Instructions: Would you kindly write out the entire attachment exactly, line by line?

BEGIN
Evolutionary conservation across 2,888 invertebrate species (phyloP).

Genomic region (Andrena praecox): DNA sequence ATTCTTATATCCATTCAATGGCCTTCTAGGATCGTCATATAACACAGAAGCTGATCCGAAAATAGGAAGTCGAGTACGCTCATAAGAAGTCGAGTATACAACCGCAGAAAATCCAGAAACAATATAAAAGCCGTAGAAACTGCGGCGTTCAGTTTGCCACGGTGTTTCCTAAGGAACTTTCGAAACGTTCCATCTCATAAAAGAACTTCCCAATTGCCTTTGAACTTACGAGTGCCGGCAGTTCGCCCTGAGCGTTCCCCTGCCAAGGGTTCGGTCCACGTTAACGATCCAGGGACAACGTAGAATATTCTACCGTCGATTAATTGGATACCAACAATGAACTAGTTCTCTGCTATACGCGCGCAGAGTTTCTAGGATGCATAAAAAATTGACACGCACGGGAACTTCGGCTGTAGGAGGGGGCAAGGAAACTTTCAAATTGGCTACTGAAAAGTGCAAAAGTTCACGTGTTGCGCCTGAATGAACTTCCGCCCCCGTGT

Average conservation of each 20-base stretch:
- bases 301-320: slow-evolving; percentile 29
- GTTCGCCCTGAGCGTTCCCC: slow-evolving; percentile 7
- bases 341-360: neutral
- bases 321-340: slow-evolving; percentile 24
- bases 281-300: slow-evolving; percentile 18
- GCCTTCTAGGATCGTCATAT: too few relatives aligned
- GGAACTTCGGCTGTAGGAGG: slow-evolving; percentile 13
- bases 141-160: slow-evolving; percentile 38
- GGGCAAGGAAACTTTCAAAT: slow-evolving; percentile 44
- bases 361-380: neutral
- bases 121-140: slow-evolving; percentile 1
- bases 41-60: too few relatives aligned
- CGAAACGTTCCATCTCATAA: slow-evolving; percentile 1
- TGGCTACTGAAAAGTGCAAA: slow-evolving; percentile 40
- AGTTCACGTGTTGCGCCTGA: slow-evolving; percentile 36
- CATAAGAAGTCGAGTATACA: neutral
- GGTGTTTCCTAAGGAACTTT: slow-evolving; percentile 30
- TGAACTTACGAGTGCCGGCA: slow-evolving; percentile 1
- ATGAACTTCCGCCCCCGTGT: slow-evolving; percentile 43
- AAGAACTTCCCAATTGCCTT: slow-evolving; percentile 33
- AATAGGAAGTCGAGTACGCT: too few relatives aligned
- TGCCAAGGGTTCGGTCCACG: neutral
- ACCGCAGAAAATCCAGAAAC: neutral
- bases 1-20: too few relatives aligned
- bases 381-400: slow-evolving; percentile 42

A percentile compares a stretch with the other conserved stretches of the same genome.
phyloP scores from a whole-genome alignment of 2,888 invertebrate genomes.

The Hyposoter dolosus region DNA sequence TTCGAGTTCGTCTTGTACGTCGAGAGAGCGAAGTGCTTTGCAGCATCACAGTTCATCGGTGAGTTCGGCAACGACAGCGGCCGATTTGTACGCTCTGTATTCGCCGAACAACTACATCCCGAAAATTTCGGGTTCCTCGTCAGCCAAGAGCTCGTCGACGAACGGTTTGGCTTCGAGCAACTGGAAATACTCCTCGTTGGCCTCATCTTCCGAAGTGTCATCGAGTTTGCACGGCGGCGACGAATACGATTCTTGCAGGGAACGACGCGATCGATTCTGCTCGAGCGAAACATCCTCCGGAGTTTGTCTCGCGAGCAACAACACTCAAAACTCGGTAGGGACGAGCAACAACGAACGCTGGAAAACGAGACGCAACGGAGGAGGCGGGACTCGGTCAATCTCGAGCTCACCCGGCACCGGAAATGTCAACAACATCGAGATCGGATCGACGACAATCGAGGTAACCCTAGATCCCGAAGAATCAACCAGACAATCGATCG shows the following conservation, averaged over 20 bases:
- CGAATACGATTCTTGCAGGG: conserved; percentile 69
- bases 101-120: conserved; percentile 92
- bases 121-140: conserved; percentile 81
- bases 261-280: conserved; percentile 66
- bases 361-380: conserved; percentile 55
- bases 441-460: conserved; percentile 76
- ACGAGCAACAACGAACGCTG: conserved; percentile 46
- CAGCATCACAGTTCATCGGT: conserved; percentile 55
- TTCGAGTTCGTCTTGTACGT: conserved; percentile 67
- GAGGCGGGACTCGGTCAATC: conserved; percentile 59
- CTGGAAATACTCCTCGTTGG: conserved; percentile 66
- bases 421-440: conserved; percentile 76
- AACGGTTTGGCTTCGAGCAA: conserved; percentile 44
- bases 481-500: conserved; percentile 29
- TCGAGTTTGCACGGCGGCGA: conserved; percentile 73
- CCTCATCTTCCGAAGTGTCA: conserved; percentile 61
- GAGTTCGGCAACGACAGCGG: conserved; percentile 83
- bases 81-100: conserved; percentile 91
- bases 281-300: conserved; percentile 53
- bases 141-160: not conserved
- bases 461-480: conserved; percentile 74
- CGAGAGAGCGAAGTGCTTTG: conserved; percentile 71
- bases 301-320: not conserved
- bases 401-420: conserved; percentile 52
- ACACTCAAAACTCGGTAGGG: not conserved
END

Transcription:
Evolutionary conservation across 2,888 invertebrate species (phyloP).

Genomic region (Andrena praecox): DNA sequence ATTCTTATATCCATTCAATGGCCTTCTAGGATCGTCATATAACACAGAAGCTGATCCGAAAATAGGAAGTCGAGTACGCTCATAAGAAGTCGAGTATACAACCGCAGAAAATCCAGAAACAATATAAAAGCCGTAGAAACTGCGGCGTTCAGTTTGCCACGGTGTTTCCTAAGGAACTTTCGAAACGTTCCATCTCATAAAAGAACTTCCCAATTGCCTTTGAACTTACGAGTGCCGGCAGTTCGCCCTGAGCGTTCCCCTGCCAAGGGTTCGGTCCACGTTAACGATCCAGGGACAACGTAGAATATTCTACCGTCGATTAATTGGATACCAACAATGAACTAGTTCTCTGCTATACGCGCGCAGAGTTTCTAGGATGCATAAAAAATTGACACGCACGGGAACTTCGGCTGTAGGAGGGGGCAAGGAAACTTTCAAATTGGCTACTGAAAAGTGCAAAAGTTCACGTGTTGCGCCTGAATGAACTTCCGCCCCCGTGT

Average conservation of each 20-base stretch:
- bases 301-320: slow-evolving; percentile 29
- GTTCGCCCTGAGCGTTCCCC: slow-evolving; percentile 7
- bases 341-360: neutral
- bases 321-340: slow-evolving; percentile 24
- bases 281-300: slow-evolving; percentile 18
- GCCTTCTAGGATCGTCATAT: too few relatives aligned
- GGAACTTCGGCTGTAGGAGG: slow-evolving; percentile 13
- bases 141-160: slow-evolving; percentile 38
- GGGCAAGGAAACTTTCAAAT: slow-evolving; percentile 44
- bases 361-380: neutral
- bases 121-140: slow-evolving; percentile 1
- bases 41-60: too few relatives aligned
- CGAAACGTTCCATCTCATAA: slow-evolving; percentile 1
- TGGCTACTGAAAAGTGCAAA: slow-evolving; percentile 40
- AGTTCACGTGTTGCGCCTGA: slow-evolving; percentile 36
- CATAAGAAGTCGAGTATACA: neutral
- GGTGTTTCCTAAGGAACTTT: slow-evolving; percentile 30
- TGAACTTACGAGTGCCGGCA: slow-evolving; percentile 1
- ATGAACTTCCGCCCCCGTGT: slow-evolving; percentile 43
- AAGAACTTCCCAATTGCCTT: slow-evolving; percentile 33
- AATAGGAAGTCGAGTACGCT: too few relatives aligned
- TGCCAAGGGTTCGGTCCACG: neutral
- ACCGCAGAAAATCCAGAAAC: neutral
- bases 1-20: too few relatives aligned
- bases 381-400: slow-evolving; percentile 42

A percentile compares a stretch with the other conserved stretches of the same genome.
phyloP scores from a whole-genome alignment of 2,888 invertebrate genomes.

The Hyposoter dolosus region DNA sequence TTCGAGTTCGTCTTGTACGTCGAGAGAGCGAAGTGCTTTGCAGCATCACAGTTCATCGGTGAGTTCGGCAACGACAGCGGCCGATTTGTACGCTCTGTATTCGCCGAACAACTACATCCCGAAAATTTCGGGTTCCTCGTCAGCCAAGAGCTCGTCGACGAACGGTTTGGCTTCGAGCAACTGGAAATACTCCTCGTTGGCCTCATCTTCCGAAGTGTCATCGAGTTTGCACGGCGGCGACGAATACGATTCTTGCAGGGAACGACGCGATCGATTCTGCTCGAGCGAAACATCCTCCGGAGTTTGTCTCGCGAGCAACAACACTCAAAACTCGGTAGGGACGAGCAACAACGAACGCTGGAAAACGAGACGCAACGGAGGAGGCGGGACTCGGTCAATCTCGAGCTCACCCGGCACCGGAAATGTCAACAACATCGAGATCGGATCGACGACAATCGAGGTAACCCTAGATCCCGAAGAATCAACCAGACAATCGATCG shows the following conservation, averaged over 20 bases:
- CGAATACGATTCTTGCAGGG: conserved; percentile 69
- bases 101-120: conserved; percentile 92
- bases 121-140: conserved; percentile 81
- bases 261-280: conserved; percentile 66
- bases 361-380: conserved; percentile 55
- bases 441-460: conserved; percentile 76
- ACGAGCAACAACGAACGCTG: conserved; percentile 46
- CAGCATCACAGTTCATCGGT: conserved; percentile 55
- TTCGAGTTCGTCTTGTACGT: conserved; percentile 67
- GAGGCGGGACTCGGTCAATC: conserved; percentile 59
- CTGGAAATACTCCTCGTTGG: conserved; percentile 66
- bases 421-440: conserved; percentile 76
- AACGGTTTGGCTTCGAGCAA: conserved; percentile 44
- bases 481-500: conserved; percentile 29
- TCGAGTTTGCACGGCGGCGA: conserved; percentile 73
- CCTCATCTTCCGAAGTGTCA: conserved; percentile 61
- GAGTTCGGCAACGACAGCGG: conserved; percentile 83
- bases 81-100: conserved; percentile 91
- bases 281-300: conserved; percentile 53
- bases 141-160: not conserved
- bases 461-480: conserved; percentile 74
- CGAGAGAGCGAAGTGCTTTG: conserved; percentile 71
- bases 301-320: not conserved
- bases 401-420: conserved; percentile 52
- ACACTCAAAACTCGGTAGGG: not conserved